This shelter was designed as a product rather than a definitive architecture; the solid and self-supporting structure allows to place the dwelling anywhere in the world. From time to time, the wooden walls, conceived as frames, allow to weave an different kind of textile, depending on the place where the passenger compartment is mounted: in Mongolia or in the desert it would become a house of carpets, in Thailand or in equatorial countries a palm house, in Antarctic of sealskin… Beata Solitudo is not only a physical space, but a representation of the lifestyle of the mutant and primitive technological hermit.


In your opinion, can Beata Solitudo be considered as a way to get out of society? A critique to the condition in which we live?

It may seem trivial, but Beata Solitudo is a reflection and a reading of the present, of a society increasingly in the grip of frenzy and ambition. Frenzy and ambition are also part of my life, it’s impossible to deny it, but then at a certain point, everyone thinks to give up everything and go to live in permanent isolation. I believe that the project is a criticism of this sentence that we are constantly repeating: I give up everything to get away and live somewhere else.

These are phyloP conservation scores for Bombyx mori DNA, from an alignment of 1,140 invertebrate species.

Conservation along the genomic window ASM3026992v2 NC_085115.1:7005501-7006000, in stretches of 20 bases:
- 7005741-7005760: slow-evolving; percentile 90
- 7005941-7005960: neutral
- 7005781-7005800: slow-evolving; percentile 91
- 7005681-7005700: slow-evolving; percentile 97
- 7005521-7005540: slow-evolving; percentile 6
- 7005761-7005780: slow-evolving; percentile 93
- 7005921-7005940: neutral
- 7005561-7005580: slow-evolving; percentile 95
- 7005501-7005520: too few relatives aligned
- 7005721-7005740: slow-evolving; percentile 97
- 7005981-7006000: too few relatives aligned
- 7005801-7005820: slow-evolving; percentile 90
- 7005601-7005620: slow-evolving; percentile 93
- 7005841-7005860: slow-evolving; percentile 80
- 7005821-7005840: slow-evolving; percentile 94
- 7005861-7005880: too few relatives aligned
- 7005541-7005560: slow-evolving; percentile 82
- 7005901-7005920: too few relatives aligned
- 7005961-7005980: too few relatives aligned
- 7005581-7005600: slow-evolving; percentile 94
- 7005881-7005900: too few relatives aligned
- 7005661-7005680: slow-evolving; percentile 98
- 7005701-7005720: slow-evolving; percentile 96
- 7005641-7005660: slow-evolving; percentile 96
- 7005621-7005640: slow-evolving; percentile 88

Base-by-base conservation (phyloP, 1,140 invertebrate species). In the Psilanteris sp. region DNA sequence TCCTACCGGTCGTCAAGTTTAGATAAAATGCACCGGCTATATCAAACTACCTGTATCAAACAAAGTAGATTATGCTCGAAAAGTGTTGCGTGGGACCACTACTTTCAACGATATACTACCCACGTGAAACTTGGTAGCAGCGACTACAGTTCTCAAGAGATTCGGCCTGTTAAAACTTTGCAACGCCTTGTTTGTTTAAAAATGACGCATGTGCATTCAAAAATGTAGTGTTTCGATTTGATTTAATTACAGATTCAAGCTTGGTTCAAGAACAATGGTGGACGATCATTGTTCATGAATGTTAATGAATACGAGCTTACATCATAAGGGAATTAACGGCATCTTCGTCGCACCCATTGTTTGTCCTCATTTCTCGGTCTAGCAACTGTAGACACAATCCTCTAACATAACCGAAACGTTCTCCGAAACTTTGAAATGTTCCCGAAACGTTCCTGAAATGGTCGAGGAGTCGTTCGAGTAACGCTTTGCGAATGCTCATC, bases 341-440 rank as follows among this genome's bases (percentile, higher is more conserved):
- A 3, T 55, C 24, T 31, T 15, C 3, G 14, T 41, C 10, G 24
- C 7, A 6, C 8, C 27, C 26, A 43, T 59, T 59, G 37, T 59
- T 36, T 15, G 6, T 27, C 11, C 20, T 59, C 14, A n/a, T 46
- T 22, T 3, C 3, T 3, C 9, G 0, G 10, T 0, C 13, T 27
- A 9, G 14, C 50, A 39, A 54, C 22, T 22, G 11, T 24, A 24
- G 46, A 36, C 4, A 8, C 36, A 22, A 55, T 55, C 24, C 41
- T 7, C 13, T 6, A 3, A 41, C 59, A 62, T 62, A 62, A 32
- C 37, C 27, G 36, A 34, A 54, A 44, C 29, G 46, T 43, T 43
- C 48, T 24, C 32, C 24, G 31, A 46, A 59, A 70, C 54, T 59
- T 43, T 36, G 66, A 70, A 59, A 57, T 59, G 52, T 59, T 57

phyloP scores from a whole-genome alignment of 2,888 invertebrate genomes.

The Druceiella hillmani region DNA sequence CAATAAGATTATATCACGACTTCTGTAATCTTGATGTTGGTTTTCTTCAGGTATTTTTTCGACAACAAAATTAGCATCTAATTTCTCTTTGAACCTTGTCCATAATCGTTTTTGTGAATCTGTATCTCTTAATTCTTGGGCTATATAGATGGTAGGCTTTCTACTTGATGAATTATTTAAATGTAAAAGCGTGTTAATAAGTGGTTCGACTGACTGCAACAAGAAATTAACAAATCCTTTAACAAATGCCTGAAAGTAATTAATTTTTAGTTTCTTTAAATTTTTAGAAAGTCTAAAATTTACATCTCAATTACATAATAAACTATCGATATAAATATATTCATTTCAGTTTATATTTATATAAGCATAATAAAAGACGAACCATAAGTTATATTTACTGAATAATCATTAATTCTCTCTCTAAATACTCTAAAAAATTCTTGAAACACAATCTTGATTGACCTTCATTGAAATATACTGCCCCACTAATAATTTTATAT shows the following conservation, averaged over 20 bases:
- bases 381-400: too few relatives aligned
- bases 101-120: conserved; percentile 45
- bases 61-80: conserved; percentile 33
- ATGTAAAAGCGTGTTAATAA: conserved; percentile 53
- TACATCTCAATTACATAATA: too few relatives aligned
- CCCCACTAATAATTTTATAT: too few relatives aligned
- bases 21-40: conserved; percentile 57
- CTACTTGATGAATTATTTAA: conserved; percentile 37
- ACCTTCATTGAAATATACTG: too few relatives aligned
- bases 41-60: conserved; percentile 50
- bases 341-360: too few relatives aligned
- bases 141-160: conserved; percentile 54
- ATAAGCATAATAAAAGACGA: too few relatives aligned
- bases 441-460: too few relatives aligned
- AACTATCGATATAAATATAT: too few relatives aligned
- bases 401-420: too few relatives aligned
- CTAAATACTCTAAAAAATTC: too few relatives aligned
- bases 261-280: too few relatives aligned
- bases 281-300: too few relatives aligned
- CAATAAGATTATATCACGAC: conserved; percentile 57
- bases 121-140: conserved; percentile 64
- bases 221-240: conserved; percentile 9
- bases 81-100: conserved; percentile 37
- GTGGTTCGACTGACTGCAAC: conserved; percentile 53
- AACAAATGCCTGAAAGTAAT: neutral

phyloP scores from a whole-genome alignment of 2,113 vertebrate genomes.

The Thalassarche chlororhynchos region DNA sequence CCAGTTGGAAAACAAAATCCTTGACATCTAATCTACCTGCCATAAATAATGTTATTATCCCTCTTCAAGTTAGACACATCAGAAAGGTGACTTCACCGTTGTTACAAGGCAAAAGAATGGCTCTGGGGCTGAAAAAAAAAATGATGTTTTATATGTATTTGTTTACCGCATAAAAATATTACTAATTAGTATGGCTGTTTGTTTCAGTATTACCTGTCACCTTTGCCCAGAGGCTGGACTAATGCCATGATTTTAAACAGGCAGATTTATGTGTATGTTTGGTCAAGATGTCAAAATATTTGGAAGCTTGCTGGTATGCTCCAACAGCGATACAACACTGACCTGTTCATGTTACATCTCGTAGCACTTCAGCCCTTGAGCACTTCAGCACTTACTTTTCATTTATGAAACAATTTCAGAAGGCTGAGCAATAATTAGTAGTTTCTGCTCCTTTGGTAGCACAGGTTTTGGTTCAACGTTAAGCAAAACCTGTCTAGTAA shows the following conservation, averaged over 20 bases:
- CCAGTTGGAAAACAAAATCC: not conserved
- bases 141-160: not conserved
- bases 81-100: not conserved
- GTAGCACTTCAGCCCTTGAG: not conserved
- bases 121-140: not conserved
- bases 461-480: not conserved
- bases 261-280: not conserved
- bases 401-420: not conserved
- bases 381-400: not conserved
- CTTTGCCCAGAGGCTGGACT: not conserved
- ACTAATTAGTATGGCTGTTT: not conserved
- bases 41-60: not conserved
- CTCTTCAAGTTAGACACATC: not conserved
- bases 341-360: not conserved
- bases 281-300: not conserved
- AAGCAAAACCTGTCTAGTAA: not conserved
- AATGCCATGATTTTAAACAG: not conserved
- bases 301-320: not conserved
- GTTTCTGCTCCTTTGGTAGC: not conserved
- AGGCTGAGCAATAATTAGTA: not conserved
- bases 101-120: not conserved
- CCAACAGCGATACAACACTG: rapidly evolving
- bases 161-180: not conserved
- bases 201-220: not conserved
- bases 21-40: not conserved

Would we really manage to live in solitude?
Would we really be able to live alone in a desert or a desolate valley?
Would we really manage not to have contact with the rest of the world for more than a day?
Some people in the world do it without any problem, would you do it? I do not know yet…


You will be able to meet Giuseppe during Fuorisalone 2018 at: 5vie Art+Design District, where he will present a project made in collaboration with a Sicilian company from Grammichele, specialized in wood working and at Subalterno1 Gallery, Lambrate District, for the collective exhibition “Send me the future”. Giuseppe is also one of the designer invited to participate to 100×100 Achille with a special gift for Achille Castiglioni’s 100th anniversary, the exhibition will be on until the 30th of April at Fondazione Achille Castiglioni, Milan.

You can follow Giuseppe on his website and Instagram.



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Portrait by Francesco Conti. Courtesy Cantiere Galli Design